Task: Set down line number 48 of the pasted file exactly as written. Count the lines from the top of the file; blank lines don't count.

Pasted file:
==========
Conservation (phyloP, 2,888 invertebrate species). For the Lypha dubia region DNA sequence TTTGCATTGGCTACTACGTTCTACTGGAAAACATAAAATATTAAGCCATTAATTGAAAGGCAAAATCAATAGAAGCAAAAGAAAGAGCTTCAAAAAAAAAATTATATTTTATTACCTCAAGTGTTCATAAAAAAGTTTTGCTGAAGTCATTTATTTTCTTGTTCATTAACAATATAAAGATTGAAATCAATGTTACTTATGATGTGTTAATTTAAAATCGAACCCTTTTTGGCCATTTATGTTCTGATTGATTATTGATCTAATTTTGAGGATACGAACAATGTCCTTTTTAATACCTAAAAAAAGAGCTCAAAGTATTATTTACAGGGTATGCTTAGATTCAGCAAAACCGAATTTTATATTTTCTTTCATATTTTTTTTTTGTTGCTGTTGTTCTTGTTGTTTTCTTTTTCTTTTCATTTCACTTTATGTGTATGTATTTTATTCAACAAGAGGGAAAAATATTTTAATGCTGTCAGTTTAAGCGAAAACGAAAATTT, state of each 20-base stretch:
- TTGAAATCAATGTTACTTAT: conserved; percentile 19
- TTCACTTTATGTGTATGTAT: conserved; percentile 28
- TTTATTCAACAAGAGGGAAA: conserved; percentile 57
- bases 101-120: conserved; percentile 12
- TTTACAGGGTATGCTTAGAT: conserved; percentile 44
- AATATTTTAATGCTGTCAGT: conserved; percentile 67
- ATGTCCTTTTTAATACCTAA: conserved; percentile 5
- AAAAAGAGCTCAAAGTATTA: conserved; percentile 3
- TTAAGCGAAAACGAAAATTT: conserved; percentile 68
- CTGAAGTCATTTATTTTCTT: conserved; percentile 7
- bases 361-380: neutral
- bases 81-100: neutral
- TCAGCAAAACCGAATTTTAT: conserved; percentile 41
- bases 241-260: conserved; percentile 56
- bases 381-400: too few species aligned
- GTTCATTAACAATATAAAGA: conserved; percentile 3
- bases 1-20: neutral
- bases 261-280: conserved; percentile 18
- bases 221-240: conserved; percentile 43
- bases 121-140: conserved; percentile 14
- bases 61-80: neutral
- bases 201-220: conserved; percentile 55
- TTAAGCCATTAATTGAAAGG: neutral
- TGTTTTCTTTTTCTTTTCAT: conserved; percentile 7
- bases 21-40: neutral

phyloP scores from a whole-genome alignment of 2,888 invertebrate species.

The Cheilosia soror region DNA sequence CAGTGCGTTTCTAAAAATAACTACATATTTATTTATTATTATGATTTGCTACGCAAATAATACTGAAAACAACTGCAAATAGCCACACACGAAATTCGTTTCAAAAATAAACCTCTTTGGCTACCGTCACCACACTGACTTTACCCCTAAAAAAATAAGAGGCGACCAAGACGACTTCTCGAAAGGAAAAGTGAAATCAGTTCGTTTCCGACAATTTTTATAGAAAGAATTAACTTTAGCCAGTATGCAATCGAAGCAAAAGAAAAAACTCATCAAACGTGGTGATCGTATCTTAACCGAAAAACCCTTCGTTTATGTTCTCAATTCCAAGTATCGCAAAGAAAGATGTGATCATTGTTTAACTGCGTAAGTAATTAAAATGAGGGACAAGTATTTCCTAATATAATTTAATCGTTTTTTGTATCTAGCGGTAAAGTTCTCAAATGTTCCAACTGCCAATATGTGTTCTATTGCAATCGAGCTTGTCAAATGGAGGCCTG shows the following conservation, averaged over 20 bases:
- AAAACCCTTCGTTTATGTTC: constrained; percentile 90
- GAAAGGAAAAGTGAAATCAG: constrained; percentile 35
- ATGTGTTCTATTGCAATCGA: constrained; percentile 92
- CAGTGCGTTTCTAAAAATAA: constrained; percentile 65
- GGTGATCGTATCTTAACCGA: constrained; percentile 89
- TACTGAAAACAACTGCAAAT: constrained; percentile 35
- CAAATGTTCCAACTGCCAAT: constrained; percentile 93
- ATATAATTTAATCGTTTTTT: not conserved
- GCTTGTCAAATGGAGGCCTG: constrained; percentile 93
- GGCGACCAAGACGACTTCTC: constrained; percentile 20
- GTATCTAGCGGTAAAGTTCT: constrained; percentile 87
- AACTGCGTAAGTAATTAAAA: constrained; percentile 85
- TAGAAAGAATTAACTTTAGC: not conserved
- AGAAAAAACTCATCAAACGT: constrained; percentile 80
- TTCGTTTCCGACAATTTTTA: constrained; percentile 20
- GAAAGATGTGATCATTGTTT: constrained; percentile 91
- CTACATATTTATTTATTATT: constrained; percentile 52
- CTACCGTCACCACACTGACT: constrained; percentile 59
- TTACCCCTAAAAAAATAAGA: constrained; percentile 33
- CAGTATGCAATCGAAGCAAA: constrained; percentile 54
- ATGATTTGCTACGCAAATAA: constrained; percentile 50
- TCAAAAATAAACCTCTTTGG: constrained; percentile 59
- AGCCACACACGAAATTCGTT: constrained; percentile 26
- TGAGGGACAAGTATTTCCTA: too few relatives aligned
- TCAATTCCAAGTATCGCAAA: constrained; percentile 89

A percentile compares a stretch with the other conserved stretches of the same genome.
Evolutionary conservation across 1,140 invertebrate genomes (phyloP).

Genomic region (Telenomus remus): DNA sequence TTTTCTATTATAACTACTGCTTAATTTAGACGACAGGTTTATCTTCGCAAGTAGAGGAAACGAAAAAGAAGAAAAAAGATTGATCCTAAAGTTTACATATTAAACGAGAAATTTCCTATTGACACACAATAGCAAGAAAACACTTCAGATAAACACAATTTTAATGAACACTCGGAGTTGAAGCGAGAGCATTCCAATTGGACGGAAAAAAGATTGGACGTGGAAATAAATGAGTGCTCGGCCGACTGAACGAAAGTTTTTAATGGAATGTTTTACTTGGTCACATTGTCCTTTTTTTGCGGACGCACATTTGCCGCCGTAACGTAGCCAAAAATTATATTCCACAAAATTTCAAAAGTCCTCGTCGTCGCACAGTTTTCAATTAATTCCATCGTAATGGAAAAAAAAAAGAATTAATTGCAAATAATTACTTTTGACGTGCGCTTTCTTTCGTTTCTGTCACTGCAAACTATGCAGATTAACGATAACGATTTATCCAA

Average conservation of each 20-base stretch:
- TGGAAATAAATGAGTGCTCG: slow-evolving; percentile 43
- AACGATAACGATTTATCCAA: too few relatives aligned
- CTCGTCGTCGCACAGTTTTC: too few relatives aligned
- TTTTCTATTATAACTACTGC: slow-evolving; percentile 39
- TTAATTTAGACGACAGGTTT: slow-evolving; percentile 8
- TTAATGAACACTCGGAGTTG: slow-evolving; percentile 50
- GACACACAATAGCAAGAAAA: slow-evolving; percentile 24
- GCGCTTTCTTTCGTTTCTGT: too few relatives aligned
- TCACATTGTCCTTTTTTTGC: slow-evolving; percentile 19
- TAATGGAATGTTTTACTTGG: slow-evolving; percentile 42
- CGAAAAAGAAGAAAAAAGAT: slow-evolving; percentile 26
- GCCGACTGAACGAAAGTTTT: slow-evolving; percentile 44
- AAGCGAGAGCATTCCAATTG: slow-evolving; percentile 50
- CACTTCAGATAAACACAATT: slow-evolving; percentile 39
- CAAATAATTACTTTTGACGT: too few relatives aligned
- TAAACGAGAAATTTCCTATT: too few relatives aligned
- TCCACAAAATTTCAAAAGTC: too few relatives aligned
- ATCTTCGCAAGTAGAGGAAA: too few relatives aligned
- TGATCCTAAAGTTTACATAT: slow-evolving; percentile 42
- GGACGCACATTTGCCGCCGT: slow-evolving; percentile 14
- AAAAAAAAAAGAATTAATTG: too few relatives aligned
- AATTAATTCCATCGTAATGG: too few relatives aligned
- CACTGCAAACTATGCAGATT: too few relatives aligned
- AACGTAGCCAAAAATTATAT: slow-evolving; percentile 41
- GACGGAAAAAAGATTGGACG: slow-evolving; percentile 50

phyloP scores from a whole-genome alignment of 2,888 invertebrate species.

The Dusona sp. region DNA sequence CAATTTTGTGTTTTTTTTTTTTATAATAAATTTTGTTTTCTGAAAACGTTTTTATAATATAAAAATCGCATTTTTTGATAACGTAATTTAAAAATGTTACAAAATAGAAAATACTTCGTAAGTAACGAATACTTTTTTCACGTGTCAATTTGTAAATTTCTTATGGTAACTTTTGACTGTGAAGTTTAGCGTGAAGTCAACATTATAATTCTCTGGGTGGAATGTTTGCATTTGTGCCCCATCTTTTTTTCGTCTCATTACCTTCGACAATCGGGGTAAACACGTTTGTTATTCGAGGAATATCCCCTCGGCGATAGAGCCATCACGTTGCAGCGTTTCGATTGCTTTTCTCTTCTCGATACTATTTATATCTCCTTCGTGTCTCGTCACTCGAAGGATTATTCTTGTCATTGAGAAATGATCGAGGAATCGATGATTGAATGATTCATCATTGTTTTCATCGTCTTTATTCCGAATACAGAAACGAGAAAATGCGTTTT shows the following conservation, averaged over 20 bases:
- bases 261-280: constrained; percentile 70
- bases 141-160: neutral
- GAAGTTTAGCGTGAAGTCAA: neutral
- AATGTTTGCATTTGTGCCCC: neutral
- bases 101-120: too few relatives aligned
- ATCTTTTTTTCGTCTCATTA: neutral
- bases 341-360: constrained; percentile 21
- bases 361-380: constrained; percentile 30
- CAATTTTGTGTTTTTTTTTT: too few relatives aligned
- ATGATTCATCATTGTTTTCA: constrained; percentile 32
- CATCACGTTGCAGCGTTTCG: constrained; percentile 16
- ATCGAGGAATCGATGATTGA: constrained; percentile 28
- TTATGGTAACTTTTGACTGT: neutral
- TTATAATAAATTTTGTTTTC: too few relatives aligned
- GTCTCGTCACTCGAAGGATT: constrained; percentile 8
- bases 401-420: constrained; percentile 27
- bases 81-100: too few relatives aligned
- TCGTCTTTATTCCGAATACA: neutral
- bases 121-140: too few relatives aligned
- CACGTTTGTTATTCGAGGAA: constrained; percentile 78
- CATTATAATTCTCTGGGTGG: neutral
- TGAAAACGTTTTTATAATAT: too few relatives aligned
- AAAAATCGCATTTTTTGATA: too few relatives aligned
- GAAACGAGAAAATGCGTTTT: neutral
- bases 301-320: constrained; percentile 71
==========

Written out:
- CAGTATGCAATCGAAGCAAA: constrained; percentile 54